A Health Reform Debate Set to Change Its Tune
Until now, the Senate’s health reform debate has been largely partisan, with Republicans blasting the various reform bills as a step toward socialized medicine, and Democrats, despite some criticism, firing back that the GOP is merely protecting the insurance industry at the expense of patients. Ideologically driven arguments, both. And the committee votes have reflected those predictable divisions. Indeed, the Senate HELP Committee in July passed its reform proposal strictly along party lines, and the Finance Committee didn’t do much better today, as Democrats were able to entice only one GOP supporter in the form of Sen. Olympia Snowe (Maine).
With passage of the Finance bill, though, the tenor of the debate is destined to change. The reason? Because at this point the Republicans move to the sidelines while the various factions within the Democratic Party begin fighting in earnest for their pet provisions — first in back-room discussions, and later on the chamber floor. With 60 seats secured in the upper chamber, the Democrats could pass the bill even without Snowe — if they could just find accord amongst themselves.
There are plenty of areas of disagreement. Most notably, the HELP bill contains a public option, while the Finance proposal goes the co-op route. Liberal Democrats are vowing to push for some form of public plan, but likely opposition from moderate Democrats threatens to sink the entire bill if they succeed. Snowe has floated a trigger plan that could gain traction, and Sen. Maria Cantwell (D-Wash.) has pushed a strategy to allow states to create their own public option to compete with private insurers. But it’s tough to say at this point whether those concepts will satisfy the liberals urging a robust and immediate national insurance option.
Another area of contention: Sen. John Kerry (D-Mass.) wants to adopt a requirement that large employers offer their workers health coverage. Massachusetts has such a system, and it’s worked wonderfully, Kerry says. But that hasn’t satisfied some moderate Democrats who view the employer mandate as a burdensome new tax on businesses. Indeed, the Finance bill excludes the mandate in favor of a provision allowing employers to pay a fee instead of offering insurance.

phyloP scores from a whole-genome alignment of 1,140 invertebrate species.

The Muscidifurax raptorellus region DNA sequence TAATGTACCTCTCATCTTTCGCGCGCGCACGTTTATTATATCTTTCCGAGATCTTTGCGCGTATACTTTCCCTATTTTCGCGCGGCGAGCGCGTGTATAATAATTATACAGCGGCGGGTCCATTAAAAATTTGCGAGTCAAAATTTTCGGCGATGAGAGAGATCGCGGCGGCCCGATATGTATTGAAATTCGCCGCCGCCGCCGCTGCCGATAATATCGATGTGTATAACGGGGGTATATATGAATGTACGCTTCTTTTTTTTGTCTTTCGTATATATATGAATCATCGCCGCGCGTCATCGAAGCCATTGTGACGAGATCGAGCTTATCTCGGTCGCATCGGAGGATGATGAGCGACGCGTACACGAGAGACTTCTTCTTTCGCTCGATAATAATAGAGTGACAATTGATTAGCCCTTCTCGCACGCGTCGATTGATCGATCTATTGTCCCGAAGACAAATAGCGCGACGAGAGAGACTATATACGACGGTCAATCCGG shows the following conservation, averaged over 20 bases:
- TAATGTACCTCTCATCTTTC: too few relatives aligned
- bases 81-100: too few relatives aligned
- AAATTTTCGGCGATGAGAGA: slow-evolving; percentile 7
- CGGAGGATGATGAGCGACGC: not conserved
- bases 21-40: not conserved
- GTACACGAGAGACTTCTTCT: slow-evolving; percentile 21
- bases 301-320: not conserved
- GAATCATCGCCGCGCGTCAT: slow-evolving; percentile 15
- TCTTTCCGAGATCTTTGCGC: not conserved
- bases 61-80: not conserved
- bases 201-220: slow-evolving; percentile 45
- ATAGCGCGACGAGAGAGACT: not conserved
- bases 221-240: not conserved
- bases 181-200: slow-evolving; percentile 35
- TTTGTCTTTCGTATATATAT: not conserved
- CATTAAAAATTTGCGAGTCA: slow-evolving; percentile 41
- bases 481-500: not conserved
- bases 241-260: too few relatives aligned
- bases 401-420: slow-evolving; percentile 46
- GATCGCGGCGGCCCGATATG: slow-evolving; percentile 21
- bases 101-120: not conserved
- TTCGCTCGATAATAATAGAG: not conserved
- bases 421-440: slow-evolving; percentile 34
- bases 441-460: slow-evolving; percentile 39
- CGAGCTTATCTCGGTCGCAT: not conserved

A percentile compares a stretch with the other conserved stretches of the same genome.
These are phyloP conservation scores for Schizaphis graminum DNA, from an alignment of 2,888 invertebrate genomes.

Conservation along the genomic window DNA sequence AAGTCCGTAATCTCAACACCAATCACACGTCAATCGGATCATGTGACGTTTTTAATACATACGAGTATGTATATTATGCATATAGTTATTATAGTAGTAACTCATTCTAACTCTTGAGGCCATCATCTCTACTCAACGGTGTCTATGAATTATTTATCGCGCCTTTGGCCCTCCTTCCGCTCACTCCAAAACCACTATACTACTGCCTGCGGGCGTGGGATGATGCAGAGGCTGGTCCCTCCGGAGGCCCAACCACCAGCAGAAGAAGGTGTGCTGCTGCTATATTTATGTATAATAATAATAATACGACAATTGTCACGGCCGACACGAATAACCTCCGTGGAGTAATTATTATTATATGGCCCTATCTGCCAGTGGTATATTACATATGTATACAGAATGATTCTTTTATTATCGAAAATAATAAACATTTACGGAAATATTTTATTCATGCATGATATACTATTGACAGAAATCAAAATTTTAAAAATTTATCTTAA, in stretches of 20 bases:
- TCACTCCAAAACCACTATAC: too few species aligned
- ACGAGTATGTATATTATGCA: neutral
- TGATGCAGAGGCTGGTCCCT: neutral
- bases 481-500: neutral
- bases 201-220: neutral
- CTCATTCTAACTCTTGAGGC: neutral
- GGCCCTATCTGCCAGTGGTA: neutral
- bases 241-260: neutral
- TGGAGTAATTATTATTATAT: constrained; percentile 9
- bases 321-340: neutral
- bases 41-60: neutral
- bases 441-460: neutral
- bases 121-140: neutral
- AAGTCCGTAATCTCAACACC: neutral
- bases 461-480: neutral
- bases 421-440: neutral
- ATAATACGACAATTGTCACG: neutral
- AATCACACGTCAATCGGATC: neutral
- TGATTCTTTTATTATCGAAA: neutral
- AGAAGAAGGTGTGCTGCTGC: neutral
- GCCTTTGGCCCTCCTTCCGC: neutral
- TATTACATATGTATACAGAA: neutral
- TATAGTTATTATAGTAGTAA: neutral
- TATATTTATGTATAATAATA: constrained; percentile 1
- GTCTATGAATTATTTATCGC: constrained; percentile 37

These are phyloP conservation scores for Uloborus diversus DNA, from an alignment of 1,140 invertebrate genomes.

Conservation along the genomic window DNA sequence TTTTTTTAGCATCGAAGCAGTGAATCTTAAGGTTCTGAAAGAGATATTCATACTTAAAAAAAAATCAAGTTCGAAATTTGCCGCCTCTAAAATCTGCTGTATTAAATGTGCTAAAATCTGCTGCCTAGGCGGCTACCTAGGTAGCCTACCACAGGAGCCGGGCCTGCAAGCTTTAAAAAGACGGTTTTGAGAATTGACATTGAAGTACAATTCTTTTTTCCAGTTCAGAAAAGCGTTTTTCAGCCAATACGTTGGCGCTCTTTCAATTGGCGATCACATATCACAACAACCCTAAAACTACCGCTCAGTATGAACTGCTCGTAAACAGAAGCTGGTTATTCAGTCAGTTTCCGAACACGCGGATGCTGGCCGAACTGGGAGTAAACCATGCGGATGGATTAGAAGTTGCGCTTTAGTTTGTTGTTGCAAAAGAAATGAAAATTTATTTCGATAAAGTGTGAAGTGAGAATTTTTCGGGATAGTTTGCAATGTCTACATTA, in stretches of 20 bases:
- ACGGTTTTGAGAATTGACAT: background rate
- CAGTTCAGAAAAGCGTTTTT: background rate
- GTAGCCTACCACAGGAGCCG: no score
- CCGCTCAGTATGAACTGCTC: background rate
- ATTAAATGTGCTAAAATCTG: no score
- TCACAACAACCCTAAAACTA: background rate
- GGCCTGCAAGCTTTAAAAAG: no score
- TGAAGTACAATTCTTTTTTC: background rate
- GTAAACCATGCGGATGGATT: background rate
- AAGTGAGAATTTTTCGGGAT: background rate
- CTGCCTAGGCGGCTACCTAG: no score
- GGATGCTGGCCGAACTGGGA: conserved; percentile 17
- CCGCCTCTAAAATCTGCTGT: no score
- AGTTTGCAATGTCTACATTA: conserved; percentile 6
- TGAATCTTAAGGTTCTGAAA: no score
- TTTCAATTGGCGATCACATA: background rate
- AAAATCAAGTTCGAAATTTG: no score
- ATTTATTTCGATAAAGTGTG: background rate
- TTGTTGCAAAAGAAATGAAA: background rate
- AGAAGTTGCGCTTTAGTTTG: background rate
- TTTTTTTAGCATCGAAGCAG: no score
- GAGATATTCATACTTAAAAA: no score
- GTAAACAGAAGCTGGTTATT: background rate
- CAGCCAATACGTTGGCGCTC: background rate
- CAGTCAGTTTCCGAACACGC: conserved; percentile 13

And another sticking point: Sen. Ron Wyden (D-Ore.) wants to grant workers the option of buying insurance on the exchange even when their employers offer coverage. Under the Wyden plan, workers could receive cash vouchers from their employers in order to shop for their own coverage — a proposal criticized by many Democrats, who fear it would result in an exodus of healthy workers searching for cheaper plans, thereby undermining the employer-sponsored model that’s been the backbone of the nation’s health insurance system for decades.
And another still: Some Democrats want to close the coverage gap in Medicare’s prescription drug benefit by empowering states to negotiate drug prices on behalf of their lowest-income seniors — something the White House promised the pharmaceutical industry it wouldn’t support.
All of this does nothing to mention the enormous funding discrepancies between the Senate bills — which pay much of the tab by taxing high-cost insurance plans — and the legislation moving through the House, which hikes taxes on the wealthy instead.
Reid’s office said Tuesday that the majority leader will begin the official negotiations tomorrow with Finance Chairman Max Baucus (D-Mont.); Sen. Chris Dodd (D-Conn.), who ushered the HELP bill through the committee in the absence of the ailing Sen. Edward Kennedy (D-Mass.); White House Chief of Staff Rahm Emanuel; and Nancy-Ann DeParle, director of the White House office of health reform. Afterward, they’ll send the compromise to the Congressional Budget Office to be scored — a process that could easily push the floor debate a few weeks down the line.
Considering the number of sticking points, they could probably use the time to iron some things out.